Whether you’ve got short, medium, or long-term goals for your money, investing can help you grow and build your wealth. Depending on your goals and time horizon, it can help you start a business, retire comfortably or pay for your children’s education. Let’s see how!
- Investing allows you to grow your money with capital gains, dividends, and compound interests.
- Unlike saving, investing can help prevent your money from losing value against the damaging effects of inflation.
- The overall long-term rise in the markets along with new, free and simplified ways to access the stock exchange has made investing more accessible.
Make your money work harder
By investing your money, you’re making the choice to grow your wealth. Like a gardener, you sow a few seeds and hoping to see them sprout. Eventually, you may begin to generate returns in two simple ways: capital gains and dividends.
Capital gain is simply the growth in value of your investment. It’s the difference between the price you bought an asset, such as a stock and the price you sell it for (assuming it goes up in value).
Let’s look at an example. It’s 2016 and you decide to buy one LVMH share, which costs €153 at the time. In 2021, it’s now worth about €543. If you decided to sell the share, the capital gain is €390. Now imagine how much you’d make if you bought 20 shares.
Having said that, you should bear in mind that stocks can also decrease in value. That’s why you should always do your own research before you invest and adopt strategies to mitigate your risks, like portfolio diversification.
If a company is profitable, it may decide to share those profits with shareholders. This is called a dividend. The amount of dividend and its distribution is decided by the company, which means you don’t always know how much you’ll get and when to expect it.
Some companies are known for their generous dividend policy. Even despite the chaos of 2021, companies like Sanofi and Vivendi have decided to hold or increase their dividend payout. Head over here if you’d like to know more about dividends.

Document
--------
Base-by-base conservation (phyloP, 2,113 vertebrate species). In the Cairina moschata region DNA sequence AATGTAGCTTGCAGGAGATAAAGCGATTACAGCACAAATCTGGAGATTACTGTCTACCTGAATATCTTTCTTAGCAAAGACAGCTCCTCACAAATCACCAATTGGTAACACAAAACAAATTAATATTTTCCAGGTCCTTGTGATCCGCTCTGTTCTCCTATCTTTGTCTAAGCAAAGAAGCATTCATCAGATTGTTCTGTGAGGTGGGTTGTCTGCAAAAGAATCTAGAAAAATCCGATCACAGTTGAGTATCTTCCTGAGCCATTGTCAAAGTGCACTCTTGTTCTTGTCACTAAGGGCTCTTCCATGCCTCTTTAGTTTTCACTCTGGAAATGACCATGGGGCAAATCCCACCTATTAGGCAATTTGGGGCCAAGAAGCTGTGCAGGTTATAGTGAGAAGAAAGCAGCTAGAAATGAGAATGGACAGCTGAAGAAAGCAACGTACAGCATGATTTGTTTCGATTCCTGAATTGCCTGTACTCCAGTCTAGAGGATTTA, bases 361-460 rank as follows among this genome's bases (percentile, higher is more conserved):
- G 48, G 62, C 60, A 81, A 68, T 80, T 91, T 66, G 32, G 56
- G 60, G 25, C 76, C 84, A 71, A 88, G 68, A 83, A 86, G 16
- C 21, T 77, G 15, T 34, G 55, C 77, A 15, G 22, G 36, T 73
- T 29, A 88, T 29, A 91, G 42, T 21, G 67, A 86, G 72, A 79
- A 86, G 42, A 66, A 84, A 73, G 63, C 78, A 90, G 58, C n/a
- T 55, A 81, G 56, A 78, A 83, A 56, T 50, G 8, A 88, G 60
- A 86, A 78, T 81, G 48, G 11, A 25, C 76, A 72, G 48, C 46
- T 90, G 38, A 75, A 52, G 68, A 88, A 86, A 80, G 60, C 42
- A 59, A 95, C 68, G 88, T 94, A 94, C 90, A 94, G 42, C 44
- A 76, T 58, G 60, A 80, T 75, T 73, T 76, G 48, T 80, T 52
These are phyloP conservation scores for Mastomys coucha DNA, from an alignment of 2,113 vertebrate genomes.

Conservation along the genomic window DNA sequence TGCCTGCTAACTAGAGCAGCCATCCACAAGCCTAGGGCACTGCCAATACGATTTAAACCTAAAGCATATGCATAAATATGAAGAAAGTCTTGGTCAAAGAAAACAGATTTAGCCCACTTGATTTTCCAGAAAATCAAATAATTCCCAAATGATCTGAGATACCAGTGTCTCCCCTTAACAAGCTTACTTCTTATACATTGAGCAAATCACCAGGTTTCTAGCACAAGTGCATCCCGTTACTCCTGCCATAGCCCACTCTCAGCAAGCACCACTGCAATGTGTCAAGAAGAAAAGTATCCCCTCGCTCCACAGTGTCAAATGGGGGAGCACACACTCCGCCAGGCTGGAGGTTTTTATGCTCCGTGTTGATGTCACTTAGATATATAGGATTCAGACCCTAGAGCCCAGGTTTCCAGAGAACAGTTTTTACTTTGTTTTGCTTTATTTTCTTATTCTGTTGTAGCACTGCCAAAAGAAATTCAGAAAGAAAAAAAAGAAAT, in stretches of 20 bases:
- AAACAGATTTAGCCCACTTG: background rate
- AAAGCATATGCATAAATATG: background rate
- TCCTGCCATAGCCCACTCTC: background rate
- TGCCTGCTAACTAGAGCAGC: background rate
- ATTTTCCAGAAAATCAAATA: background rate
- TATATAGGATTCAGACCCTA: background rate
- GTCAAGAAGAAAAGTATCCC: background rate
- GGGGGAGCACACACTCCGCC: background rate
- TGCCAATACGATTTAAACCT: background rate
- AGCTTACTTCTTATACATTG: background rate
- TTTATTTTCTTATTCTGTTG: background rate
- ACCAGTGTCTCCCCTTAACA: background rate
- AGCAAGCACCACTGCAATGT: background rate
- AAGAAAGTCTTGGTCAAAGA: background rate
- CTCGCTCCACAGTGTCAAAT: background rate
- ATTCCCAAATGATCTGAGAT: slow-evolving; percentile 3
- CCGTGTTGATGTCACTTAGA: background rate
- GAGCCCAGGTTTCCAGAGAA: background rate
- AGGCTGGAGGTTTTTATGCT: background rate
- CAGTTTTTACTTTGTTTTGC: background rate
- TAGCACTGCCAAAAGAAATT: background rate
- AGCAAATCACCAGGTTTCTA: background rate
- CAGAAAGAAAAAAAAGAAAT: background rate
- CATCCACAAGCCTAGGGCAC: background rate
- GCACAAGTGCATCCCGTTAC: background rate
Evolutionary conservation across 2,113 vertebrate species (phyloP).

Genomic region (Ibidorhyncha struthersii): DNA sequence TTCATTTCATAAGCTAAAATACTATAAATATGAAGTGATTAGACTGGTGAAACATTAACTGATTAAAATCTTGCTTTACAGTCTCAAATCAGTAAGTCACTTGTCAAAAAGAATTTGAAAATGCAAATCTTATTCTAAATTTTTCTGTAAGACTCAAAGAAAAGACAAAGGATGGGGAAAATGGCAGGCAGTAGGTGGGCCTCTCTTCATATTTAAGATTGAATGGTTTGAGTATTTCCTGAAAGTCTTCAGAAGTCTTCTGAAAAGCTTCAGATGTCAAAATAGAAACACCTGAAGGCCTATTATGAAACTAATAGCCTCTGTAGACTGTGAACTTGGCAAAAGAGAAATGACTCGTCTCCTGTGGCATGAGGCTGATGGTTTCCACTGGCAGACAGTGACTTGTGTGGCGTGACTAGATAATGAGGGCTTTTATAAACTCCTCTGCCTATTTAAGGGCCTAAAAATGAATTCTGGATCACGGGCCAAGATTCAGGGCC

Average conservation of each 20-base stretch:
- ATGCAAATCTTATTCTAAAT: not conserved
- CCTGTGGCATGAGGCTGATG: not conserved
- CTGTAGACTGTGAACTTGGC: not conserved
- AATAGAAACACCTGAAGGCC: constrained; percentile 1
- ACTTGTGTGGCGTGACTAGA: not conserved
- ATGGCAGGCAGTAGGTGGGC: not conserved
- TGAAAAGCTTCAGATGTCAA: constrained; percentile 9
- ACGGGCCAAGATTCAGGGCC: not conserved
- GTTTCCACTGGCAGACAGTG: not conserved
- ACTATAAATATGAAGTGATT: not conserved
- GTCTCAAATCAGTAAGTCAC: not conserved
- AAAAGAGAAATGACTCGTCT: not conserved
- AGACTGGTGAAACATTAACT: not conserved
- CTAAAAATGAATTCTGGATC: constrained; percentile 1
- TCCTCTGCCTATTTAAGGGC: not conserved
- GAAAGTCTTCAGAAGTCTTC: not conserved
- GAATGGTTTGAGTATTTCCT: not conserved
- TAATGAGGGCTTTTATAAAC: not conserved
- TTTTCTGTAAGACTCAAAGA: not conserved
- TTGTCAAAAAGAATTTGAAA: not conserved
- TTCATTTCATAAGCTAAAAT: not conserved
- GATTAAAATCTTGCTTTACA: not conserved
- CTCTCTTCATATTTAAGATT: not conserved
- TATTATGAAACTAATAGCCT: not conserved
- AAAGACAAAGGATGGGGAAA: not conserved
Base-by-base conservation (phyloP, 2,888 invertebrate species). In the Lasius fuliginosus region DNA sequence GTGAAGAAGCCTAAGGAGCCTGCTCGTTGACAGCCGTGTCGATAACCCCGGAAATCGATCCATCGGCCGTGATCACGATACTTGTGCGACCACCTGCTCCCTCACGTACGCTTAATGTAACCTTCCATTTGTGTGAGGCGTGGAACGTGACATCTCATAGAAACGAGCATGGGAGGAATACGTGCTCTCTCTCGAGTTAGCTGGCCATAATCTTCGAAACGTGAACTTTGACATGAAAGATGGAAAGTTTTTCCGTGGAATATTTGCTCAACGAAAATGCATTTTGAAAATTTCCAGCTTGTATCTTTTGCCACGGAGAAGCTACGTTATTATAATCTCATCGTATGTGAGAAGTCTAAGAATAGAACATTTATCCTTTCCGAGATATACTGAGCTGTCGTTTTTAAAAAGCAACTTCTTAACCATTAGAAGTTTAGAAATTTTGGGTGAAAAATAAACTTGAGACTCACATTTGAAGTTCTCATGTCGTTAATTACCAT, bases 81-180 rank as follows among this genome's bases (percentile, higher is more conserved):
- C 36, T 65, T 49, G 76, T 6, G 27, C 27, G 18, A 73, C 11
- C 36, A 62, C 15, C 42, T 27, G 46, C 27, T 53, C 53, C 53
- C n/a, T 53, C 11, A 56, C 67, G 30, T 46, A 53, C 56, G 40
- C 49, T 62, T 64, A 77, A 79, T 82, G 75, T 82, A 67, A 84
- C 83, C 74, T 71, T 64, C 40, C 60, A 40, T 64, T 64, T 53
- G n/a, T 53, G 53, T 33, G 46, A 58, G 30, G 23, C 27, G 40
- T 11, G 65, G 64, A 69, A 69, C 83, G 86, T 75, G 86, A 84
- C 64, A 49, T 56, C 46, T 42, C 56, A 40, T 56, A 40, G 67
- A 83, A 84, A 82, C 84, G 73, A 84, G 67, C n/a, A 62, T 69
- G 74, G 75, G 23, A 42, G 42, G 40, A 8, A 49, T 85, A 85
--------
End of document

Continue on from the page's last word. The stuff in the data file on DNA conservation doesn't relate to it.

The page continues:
Discover the power of compound interest
If you play the long game, your patience will be rewarded with a phenomenon called ‘compound interest,’ or ‘interest on interest.’ Albert Einstein called it “the most powerful force in the universe.” So, how does it work?
Let’s say you invest €1,000 in a fund that makes a 5% return in the first year. Now you have €1,050. You decide to leave that money in the fund. The next year, the fund returns another 5% and so on. After 30 years, thanks to the accumulation of interest, you’ll have €70,760. Interesting, right?
Compound interest isn’t a get-rich-quick scheme. It’s based on your ability to be patient over the long-term. However, the sooner you get started, the more interest you’ll earn, and the less you need to put in, to begin with.
Again, be aware that any market will have fluctuations in interest and returns. Your yield can increase and decrease.
Invest to fight inflation
As we have just explained, investing gives you the opportunity to make substantial returns over the long term. And by increasing your wealth like this, you can keep pace with the rising price of goods and services, known as inflation.
When day-to-day prices ‘inflate’, it means the purchasing power of your money goes down. The relatively low-interest rate on your savings account can’t make up for it, so investing is one way to help fight the power of inflation.
So why invest instead of saving?
To begin with, saving and investing are two different things. Ultimately, it’s about striking a balance. For example, it’s important to build up an emergency fund of savings, just in case. The good thing about saving is the risk of losing your money is very low. On the other hand, with interest rates at a historically low level, your money won’t grow.